As good as the App Store is in many respects, here’s a serious drawback you may not have considered: since all the applications on the store protected by the same copy-protection scheme, if just one person figures out how to get past it, anyone on the Internet can get thousands of applications for free.
Unfortunately for both iPhone third-party developers and Apple, the FairPlay DRM that protects apps was compromised a few months ago and pirates have been using cracked versions of paid applications for a while now.
As of yet Apple has shown no signs of trying to curb this rampant piracy. This lack of response has prompted some developers, such as Ben Chatelain, to take matters into their own hands.
Chatelain recently released version 1.1 of his $1 application Full Screen Web Browser. Having noticed a dramatic rise in illegitimate use of his app after a cracked version was released on a piracy site, he decided to try to fight back and perhaps even convince some people to buy the program. So he built in a server-side switch in the 1.1 version that checks whether or not the application has been legitimately purchased. If not, the program waits 10 launches and then puts up a message asking the user to either quit the application or purchase it from the App Store.
On the off chance that the application starts harassing users who’ve purchased it legitimately or even just in case users take issue with the fact that the application “phones home,” the developer has made sure that this functionality can be remotely disabled.
Although this is one of the first examples of a developer actually having implemented anti-piracy measures in their application, other developers have already been talking about this issue for a while now, one of the most notable being Marco Arment, the developer of iPhone application Instapaper. So far, Chatelain’s seen modest returns, with five of the 39 who’ve gotten the message opting to buy the application.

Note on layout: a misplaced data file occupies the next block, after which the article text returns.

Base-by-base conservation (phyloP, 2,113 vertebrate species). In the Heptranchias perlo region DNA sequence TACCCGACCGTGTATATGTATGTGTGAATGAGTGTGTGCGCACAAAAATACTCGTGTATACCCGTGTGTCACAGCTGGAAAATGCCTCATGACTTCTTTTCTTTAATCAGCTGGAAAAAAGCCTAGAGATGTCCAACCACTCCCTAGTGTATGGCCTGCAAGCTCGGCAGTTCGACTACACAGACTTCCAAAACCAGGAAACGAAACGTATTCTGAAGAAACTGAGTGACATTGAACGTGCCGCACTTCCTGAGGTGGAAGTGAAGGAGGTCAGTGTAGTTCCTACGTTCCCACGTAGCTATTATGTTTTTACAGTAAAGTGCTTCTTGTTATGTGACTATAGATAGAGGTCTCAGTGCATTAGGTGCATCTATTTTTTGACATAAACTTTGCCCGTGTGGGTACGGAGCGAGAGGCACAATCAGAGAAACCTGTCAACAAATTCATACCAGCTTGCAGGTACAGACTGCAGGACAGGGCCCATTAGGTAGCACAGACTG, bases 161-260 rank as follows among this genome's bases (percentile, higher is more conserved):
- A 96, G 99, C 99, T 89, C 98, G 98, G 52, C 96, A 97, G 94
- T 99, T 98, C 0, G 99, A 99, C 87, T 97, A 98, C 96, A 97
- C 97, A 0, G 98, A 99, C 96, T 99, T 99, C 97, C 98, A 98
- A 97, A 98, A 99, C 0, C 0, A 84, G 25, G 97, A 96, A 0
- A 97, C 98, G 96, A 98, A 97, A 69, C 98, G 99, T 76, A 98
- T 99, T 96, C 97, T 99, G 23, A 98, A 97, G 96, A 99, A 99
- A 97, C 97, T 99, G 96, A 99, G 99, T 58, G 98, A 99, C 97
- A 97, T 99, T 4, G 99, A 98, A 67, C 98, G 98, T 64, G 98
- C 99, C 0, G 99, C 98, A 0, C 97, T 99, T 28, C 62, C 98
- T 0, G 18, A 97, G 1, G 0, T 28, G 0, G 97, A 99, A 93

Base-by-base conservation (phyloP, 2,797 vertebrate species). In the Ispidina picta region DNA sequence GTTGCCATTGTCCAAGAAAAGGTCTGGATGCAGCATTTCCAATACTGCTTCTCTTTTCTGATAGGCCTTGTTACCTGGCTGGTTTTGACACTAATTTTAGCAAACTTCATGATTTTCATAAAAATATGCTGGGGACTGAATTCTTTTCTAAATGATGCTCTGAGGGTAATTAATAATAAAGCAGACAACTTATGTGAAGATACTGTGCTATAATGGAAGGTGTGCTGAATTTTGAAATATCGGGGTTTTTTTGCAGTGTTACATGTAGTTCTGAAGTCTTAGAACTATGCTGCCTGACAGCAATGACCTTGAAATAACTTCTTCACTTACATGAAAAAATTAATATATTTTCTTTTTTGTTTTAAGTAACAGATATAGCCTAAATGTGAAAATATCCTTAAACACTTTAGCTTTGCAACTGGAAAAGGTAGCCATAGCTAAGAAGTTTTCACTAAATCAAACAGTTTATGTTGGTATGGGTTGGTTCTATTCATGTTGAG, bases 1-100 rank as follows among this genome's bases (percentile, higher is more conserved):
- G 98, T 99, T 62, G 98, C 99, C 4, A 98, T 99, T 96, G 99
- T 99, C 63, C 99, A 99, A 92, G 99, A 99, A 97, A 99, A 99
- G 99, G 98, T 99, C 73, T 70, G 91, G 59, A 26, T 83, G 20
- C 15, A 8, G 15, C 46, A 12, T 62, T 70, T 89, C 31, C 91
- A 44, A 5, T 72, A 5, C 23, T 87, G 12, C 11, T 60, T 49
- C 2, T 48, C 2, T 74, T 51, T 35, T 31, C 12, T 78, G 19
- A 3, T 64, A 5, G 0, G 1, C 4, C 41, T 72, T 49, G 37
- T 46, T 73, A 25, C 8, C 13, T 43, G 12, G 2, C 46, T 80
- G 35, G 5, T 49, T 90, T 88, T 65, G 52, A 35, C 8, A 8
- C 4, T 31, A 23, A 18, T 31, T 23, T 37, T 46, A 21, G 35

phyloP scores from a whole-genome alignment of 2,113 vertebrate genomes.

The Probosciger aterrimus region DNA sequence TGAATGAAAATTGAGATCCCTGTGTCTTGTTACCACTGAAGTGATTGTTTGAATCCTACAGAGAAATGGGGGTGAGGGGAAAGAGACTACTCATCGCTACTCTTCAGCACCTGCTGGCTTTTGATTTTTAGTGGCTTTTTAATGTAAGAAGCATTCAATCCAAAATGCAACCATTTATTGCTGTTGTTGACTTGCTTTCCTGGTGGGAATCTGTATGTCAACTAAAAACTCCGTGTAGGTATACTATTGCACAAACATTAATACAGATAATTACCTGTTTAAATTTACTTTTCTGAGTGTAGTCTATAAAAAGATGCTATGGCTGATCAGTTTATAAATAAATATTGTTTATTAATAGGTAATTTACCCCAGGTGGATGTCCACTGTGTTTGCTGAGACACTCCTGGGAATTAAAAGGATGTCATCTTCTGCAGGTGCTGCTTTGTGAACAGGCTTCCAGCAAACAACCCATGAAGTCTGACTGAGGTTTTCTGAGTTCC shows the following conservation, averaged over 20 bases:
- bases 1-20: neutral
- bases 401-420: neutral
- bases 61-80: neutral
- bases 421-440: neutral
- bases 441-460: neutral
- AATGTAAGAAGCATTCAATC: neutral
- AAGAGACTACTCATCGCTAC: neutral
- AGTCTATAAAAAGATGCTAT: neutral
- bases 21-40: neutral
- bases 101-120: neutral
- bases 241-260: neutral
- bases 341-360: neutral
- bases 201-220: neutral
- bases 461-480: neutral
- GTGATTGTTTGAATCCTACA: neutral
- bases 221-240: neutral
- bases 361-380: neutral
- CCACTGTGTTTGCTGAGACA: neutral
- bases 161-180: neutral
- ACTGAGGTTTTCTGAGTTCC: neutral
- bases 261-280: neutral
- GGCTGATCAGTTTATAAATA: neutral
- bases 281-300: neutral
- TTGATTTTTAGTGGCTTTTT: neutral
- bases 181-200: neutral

Being a Full Screen Web Browser user myself, I have to say that I have no problem with the developer putting in anti-piracy measures as long as it is invisible to me (honest person that I am), nor would I mind seeing more developers use these methods. They do need to feed their kids, after all, and it’s perfectly reasonable for them to try and prevent the theft of their software.
That said, it’s a shame that things have to come to this. Apple’s chosen to control the entire process themselves, making it the company’s responsibility to ensure that the system is secure as it can reasonably be. If Apple’s DRM is this vulnerable, third-party developers may feel less inclined to spend the time developing apps. Hopefully, the company will be able to mend this gaping hole in the App Store and iPhone eco-system sooner rather than later.